How to right a schuduled trigger that runs a stored procedure (in a package)

Posted on 2007-08-08
Medium Priority
Last Modified: 2013-12-19

Wonder if you can help me?

Im new to oracle, so please bear with me. I need to create a trigger to run at 02:00am and it should run a stored procedure (which is located in a package)

Can someone please give me the code to do this?
Question by:mousemat24
LVL 29

Expert Comment

ID: 19656322

You cannot "run" a trigger, a trigger is a special procedure that executes each time the corresponding DML statement (INSERT/UPDATE/DELETE) is applied to the table. (Read about triggers in the manual).

You can write a procedure and schedule it to execute at any time using either the DBMS_JOBS package or the DBMS_SCHEDULER package.
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Expert Comment

by:slightwv (䄆 Netminder)
ID: 19656545
Mike is correct, you need to use DBMS_JOB.  I'm not sure when the new DBMS_SCHEDULER appeared but I think it wasn't until 10g.

I suggest you take a look at the docs:
LVL 35

Accepted Solution

Mark Geerlings earned 1800 total points
ID: 19656777
Since you have Oracle9, you cannot use DBMS_SCHEDULER - that is new in Oracle10.  You have to use DBMS_JOB to run a stored procedure on a particular schedule.  One of the disadvantages of DBMS_JOB though is the tendency for the start time of a job to "creep" later, if you use a simple interval like: sysdate +1 (which Oracle understands to mean: "current time plus one day" or "tomorrow at this time").  The work-around for that is to use an interval that always converts to the same time of the day, like: "trunc(sysdate) + 26/24" instead of the simpler "sysdate +1".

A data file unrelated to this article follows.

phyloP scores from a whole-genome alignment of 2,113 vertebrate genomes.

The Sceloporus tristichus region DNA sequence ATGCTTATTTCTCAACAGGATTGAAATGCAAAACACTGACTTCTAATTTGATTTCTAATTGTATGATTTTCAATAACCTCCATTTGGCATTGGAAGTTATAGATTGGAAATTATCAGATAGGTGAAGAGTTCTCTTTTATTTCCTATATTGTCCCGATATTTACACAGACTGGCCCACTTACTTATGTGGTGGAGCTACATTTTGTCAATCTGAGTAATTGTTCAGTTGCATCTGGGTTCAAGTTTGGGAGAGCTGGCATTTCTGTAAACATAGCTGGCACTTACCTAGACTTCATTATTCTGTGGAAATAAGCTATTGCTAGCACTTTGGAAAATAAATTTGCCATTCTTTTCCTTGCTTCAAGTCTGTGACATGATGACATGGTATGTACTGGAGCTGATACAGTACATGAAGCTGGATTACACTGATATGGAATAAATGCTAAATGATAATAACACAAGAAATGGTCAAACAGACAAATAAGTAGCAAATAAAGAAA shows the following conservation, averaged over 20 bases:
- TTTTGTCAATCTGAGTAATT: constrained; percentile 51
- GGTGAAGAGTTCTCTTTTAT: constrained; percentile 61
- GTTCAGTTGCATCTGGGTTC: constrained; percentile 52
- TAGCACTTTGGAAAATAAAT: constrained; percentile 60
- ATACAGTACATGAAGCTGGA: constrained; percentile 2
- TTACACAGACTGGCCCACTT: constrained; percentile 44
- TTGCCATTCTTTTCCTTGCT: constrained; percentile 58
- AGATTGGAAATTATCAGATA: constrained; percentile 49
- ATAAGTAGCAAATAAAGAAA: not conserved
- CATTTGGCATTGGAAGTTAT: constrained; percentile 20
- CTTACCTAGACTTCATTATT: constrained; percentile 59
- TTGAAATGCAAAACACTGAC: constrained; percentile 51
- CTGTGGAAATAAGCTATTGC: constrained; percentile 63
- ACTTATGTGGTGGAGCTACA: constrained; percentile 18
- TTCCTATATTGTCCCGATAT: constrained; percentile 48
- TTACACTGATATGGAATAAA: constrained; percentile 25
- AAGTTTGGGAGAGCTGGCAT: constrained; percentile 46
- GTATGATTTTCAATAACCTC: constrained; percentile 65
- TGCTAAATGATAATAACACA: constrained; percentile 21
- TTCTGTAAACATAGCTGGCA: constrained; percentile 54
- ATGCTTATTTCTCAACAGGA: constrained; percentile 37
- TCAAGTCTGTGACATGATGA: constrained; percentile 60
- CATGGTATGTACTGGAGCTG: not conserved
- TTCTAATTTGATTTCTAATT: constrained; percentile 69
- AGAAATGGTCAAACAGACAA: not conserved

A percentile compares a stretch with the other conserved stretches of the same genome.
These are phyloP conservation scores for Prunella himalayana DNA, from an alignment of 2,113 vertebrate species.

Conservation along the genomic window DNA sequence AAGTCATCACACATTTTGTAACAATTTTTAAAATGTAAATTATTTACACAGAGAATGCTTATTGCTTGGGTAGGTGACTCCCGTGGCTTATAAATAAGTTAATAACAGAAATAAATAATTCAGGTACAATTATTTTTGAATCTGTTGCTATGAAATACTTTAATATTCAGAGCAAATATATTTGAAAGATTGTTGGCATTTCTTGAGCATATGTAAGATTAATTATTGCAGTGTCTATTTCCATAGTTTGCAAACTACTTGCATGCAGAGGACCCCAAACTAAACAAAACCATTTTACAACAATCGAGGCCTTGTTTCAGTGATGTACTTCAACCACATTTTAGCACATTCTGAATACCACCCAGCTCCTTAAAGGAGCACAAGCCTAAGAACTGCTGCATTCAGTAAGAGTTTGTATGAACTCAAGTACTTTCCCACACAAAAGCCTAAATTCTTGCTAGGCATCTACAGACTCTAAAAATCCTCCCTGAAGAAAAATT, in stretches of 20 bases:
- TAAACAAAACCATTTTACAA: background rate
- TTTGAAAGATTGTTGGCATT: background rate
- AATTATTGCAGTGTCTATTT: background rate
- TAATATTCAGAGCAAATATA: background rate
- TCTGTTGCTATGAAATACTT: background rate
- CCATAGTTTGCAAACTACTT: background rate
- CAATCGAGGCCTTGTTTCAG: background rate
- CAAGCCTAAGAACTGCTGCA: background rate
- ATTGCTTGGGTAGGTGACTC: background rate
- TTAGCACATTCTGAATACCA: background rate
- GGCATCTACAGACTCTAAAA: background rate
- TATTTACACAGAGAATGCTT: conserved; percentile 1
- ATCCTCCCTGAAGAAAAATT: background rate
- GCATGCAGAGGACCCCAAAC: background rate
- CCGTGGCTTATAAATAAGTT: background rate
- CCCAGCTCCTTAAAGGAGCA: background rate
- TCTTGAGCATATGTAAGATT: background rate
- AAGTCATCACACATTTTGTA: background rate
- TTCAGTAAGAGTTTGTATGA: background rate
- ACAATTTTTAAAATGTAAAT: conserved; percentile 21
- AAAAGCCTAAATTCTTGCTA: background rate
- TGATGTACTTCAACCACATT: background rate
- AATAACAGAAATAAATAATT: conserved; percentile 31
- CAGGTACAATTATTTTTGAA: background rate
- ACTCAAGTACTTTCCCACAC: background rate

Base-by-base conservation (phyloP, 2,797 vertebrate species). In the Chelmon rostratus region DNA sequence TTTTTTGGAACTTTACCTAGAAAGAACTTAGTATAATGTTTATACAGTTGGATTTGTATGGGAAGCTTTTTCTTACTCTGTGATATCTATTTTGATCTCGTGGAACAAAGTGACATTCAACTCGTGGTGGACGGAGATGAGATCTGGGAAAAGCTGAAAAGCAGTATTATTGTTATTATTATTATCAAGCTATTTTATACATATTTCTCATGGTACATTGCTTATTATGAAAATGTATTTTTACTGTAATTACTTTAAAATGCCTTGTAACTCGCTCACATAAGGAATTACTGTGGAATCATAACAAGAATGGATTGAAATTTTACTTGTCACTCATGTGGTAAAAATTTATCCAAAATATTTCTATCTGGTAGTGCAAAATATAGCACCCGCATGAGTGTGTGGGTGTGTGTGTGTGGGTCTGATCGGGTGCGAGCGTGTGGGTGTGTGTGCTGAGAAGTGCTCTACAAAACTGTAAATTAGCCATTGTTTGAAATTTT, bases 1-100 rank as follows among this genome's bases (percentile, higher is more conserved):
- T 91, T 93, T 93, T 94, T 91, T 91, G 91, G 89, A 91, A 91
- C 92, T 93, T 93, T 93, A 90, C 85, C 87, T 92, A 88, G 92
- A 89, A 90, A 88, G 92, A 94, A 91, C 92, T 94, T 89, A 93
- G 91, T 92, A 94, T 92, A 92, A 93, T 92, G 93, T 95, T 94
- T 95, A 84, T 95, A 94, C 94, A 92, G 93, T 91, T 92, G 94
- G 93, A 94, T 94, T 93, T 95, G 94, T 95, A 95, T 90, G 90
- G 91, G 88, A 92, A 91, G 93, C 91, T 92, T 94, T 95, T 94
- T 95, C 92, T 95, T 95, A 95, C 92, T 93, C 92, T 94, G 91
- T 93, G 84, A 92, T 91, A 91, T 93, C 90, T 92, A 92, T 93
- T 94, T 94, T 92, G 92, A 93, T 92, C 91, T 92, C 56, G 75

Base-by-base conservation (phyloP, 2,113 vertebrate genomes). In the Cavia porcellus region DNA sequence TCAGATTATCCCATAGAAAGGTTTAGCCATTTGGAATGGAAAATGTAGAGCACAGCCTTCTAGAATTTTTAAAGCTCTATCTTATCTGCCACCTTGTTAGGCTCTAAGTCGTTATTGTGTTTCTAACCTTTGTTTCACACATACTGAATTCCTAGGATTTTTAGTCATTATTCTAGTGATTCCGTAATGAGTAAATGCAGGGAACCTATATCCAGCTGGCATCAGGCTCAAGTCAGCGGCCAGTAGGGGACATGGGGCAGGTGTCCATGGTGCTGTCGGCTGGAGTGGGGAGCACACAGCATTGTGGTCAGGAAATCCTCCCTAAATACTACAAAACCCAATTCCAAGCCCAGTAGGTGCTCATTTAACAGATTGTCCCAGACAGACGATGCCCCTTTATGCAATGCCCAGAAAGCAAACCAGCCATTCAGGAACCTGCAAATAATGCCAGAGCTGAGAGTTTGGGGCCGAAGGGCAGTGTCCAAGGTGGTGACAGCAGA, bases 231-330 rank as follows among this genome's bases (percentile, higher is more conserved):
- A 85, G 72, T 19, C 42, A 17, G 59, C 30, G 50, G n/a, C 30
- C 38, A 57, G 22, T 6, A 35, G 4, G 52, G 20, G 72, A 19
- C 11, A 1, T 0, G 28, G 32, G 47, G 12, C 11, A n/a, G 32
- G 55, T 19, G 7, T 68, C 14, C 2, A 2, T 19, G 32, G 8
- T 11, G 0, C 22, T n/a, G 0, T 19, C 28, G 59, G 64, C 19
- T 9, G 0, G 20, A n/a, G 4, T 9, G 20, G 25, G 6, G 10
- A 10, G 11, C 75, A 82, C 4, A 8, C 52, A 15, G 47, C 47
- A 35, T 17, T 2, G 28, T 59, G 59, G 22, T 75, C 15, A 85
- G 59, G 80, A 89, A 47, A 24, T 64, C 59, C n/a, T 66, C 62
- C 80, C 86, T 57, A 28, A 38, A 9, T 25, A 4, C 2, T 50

The explanation of: "trunc(sysdate) + 26/24" is:
"trunc(sysdate)" - This means: midnight today (not tonight) or the first second of the current day
"+ 26/24" - Oracle supports date arithmetic, that is: adding or subtracting numbers to or from a "date" value or variable. The number is assumed to be a day, so "sysdate +1" means: "this same time tomorrow", or "sysdate - 7" means: "this time one week ago".  You can use fractions instead of whole numbers in date arithmetic to get Oracle to add hours (or minutes or seconds) to a particular date value or variable, so "26/24" mean: one whole day (24 hours) plus two hours.  When that is added to "trunc(sydate)" the result is a consistent time of 2:00am on the following day.

(And yes, you cannot schedule a trigger to be executed, you can schedule a procedure to be executed.)

Here is the script I used in SQL*Plus to set up a scheduled job using DBMS_JOB to run a procedure I wrote named: "analyze_tables".  (Note the semi-colon at the end of the procedure name in the example - that is important.)  This should also work in TOAD, or any other GUI tool that can execute Oracle SQL and/or PL\SQL statements.  If you use SQL*Plus, run this statement first:
set serveroutput on;

-- The parameters for "dbms_job.submit" are:
--   1. job number; 2. the procedure to run;  3. the first time to run it; 4. the interval
--  In the following example "trunc(sysdate + 1) + 1/48" means it will run for the first
--   time the day after this statement is issued at 12:30 am (1/48 of a day).
--  Rather than a fixed interval like "sysdate +1" which can cause the next run at an
--   unexpected time if a run is ever delayed for any reason (or run manually during the day)
--   the interval of "trunc(sysdate) + 49/48" guarantees that each successive run will be
--   scheduled for 12:30am on the following day, regardless of the current start time.
  job_no number;
  dbms_job.submit(job_no,'analyze_tables;',trunc(sysdate + 1) + 1/48,'trunc(sysdate) + 49/48');

Assisted Solution

LindaC earned 200 total points
ID: 19664710
Execute this.  Be sure to include your procedure name:
The 999 is the number of your job.  You can put the number you like.

EXEC DBMS_JOB.ISUBMIT(999,'begin <your procedure name>;end;',TRUNC(SYSDATE)+2/24, 'trunc(sysdate+1)+2/24');

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